A single-topic column today.
Cover of Johannes Cabal the necromancer. A bowler hatted skeleton, wearing a suit and carrying a key, faces right.
Fifteen years after Johannes Cabal the Necromancer came out, to acclaim, I finally read it, along with Johannes Cabal the Detective, the second book in Jonathan L. Howard’s series. While I’m not quite sure how I missed them the first time around, I thoroughly enjoyed these first two and the astringent wit with which they are written. I was completely entertained by Johannes Cabal, scientist, necromancer, intelligent and cold-blooded anti-hero who is just human enough to make really big, and really funny, mistakes. When your brother the bloodsucking undead vampire is your moral compass, it’s safe to say you’re a compromised individual.

When we meet Johannes in Book One, Cabal, who traded his soul to Satan years earlier in exchange for necromantic knowledge, wants to revisit the deal. He needs his soul, he’d decided, not because his humanity is threatened, but because its absence is affecting his scientific pursuits. Satan makes a deal with him; deliver 100 souls to Satan in one year, and he’ll get his soul back. To “assist,” Satan gives Cabal a demonic carnival with which to tempt the bad and the weak. (Never trust a deal Satan makes with you.)

Johannes enlists the help of his older brother Horst, who was trapped in a crypt and ultimately turned into a vampire. Horst went to a carnival once, so compared to Johannes, he’s an expert. The demonic creatures brought to life for the carnival may serve Satan, but they also have minds of their own—and clearly they know that Satan wants Cabal to gather as many souls as he can, while not making the 100 mark and losing the bet.

 Johannes Cabal (5 book series) Hardcover Edition by Jonathan L. Howard (Author)Book One is episodic, following the carnival and the demon train that houses it, showing us the lives of various people who either sign on the dotted line, or somehow escape. Cabal helps people along the way without realizing it, like a ghost trapped in a derelict train station. We read the eccentrically-spelled essay of a little boy who visits the carnival, and encounter a mad necromancer who challenges Cabal. Near the end of the book two decent Brits appear, who will stymie Cabal; retired Detective Barrow and his smart, stubborn daughter Leonie. Cabal, two souls  away from achieving his goal and two hours away from his deadline, crosses a line and makes a deal that so reprehensible that Horst cannot tolerate it. It would be hard for the reader to swallow, too—Cabal is an anti-hero, but anti-heroes have limits. The challenge for the end of the book is to resolve the issue so we can tolerate Cabal, without turning him into a cotton-candy character who “learns an important lesson.” Howard manages this, and a twist-within-a-twist ending, that was perfect.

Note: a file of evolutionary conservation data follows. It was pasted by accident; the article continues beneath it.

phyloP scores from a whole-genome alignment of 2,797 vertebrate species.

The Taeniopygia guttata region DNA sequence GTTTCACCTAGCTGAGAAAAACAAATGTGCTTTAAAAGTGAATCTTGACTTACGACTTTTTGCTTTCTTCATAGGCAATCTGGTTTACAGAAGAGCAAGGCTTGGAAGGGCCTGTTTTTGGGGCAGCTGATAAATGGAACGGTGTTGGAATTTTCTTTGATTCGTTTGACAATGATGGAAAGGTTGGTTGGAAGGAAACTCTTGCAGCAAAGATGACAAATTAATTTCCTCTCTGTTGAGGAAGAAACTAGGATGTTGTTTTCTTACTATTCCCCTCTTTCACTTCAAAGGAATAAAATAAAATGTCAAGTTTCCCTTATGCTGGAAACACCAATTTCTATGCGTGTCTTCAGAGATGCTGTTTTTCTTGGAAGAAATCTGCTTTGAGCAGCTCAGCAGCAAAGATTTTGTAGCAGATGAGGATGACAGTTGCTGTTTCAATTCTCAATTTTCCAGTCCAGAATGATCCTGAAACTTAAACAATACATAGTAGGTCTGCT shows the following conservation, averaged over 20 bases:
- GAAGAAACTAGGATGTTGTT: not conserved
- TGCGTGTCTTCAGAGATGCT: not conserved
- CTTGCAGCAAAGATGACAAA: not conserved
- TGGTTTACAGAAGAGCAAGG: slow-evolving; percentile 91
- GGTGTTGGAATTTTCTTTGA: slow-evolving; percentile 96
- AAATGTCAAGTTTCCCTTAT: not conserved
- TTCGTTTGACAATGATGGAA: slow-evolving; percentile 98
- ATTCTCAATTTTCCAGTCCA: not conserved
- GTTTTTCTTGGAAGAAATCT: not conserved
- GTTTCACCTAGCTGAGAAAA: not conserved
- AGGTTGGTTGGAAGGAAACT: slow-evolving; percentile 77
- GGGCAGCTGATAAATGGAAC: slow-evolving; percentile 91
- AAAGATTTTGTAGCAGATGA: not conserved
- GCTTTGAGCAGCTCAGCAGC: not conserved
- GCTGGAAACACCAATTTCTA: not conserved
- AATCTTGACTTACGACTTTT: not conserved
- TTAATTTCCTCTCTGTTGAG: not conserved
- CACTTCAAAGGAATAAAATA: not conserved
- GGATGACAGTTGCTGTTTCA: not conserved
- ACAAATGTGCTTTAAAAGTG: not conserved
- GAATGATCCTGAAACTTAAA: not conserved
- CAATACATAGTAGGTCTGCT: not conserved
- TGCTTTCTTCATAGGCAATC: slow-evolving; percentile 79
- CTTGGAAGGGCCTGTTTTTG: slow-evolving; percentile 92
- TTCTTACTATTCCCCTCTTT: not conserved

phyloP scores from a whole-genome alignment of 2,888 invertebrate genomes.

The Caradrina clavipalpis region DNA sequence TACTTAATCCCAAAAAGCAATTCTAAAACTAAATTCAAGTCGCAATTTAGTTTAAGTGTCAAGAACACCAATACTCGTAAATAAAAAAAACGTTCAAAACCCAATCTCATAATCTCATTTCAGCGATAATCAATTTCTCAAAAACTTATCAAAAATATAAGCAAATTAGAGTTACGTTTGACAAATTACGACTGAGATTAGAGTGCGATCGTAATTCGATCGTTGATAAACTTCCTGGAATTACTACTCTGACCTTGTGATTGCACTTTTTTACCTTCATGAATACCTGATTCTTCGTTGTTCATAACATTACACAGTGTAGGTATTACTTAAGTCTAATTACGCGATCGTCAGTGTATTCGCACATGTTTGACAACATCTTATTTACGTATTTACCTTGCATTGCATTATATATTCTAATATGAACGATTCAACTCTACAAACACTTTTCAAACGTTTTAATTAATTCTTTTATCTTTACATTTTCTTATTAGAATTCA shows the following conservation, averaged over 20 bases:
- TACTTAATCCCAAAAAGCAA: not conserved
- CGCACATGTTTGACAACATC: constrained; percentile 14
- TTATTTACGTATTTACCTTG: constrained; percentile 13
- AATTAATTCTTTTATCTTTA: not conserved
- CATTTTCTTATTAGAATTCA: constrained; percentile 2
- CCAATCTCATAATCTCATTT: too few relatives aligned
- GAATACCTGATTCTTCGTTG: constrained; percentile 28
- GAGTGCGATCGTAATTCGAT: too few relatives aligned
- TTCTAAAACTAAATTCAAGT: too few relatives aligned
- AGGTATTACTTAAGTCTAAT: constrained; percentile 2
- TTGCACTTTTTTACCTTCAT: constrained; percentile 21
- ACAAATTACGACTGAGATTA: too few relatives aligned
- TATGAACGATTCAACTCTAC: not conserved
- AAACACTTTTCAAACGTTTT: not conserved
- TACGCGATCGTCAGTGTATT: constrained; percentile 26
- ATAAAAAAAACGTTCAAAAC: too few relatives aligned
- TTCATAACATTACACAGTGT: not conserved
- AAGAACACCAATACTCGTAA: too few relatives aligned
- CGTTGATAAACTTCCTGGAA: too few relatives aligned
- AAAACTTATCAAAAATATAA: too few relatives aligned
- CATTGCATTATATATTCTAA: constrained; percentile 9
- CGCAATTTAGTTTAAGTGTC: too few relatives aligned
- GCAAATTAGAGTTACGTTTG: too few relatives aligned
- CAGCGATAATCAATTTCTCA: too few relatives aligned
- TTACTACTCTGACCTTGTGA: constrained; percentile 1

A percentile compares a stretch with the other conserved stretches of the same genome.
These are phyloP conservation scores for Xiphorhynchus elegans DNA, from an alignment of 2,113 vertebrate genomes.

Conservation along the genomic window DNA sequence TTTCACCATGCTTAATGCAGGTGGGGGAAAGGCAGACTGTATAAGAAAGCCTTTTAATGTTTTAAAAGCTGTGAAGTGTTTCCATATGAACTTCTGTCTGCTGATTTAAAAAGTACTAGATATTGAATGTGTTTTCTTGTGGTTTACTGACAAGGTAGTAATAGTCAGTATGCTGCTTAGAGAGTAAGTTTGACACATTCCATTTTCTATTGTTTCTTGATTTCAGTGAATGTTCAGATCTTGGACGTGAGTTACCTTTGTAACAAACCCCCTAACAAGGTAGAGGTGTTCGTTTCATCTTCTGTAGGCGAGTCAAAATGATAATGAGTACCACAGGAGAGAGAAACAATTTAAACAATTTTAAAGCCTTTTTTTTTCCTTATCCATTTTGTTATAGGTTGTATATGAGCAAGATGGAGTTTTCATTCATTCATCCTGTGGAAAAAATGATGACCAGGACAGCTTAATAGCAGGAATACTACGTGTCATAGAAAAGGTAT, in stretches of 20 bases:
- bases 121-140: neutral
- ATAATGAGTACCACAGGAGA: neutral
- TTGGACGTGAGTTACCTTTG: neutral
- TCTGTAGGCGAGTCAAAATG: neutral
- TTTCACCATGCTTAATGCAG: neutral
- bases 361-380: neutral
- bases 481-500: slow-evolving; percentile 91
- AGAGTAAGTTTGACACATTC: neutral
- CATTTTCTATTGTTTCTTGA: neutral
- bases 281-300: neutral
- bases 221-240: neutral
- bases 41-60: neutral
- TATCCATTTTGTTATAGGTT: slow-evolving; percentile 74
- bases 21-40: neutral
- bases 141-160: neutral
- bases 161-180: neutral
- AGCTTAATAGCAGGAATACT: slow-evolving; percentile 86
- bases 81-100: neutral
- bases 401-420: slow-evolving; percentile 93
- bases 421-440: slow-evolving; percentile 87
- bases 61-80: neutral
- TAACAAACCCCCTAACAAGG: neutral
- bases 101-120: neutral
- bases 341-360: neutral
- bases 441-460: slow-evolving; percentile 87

In Johannes Cabal the Detective, Johannes is fleeing a small mid-European nation under an assumed named on a airship, when an in-flight murder forces him to become the anti-Hercule Poirot. Before the mysterious death of the curious airship designer, who was angling for a tour of the Princess Hortense on her maiden flight, Cabal discovers an adversary on board as well, one who recognizes him—Leonie Barrow. Howard sticks to the rules of the locked room mystery, while liberally seasoning the story with steampunk, including full page schematics of the ship and the smaller aircraft this world has. The circle of  suspects leaves plenty of room for humor and satire, and Howard doesn’t stint, and it’s still a pretty puzzling mystery.

Cabal has a moral, or at least ethical, code and sticks to it for the most part—its just doesn’t look like any moral code we recognize it. When he breaks it (as he does in Cabal the Detective) he seems to baffle himself more than us.

There are at least three more CABAL books, and I’ll be looking out for them.


  • Marion Deeds

    Marion Deeds, with us since March, 2011, is the author of the fantasy novella ALUMINUM LEAVES. Her short fiction has appeared in the anthologies BEYOND THE STARS, THE WAND THAT ROCKS THE CRADLE, STRANGE CALIFORNIA, and in Podcastle, The Noyo River Review, Daily Science Fiction and Flash Fiction Online. She’s retired from 35 years in county government, and spends some of her free time volunteering at a second-hand bookstore in her home town.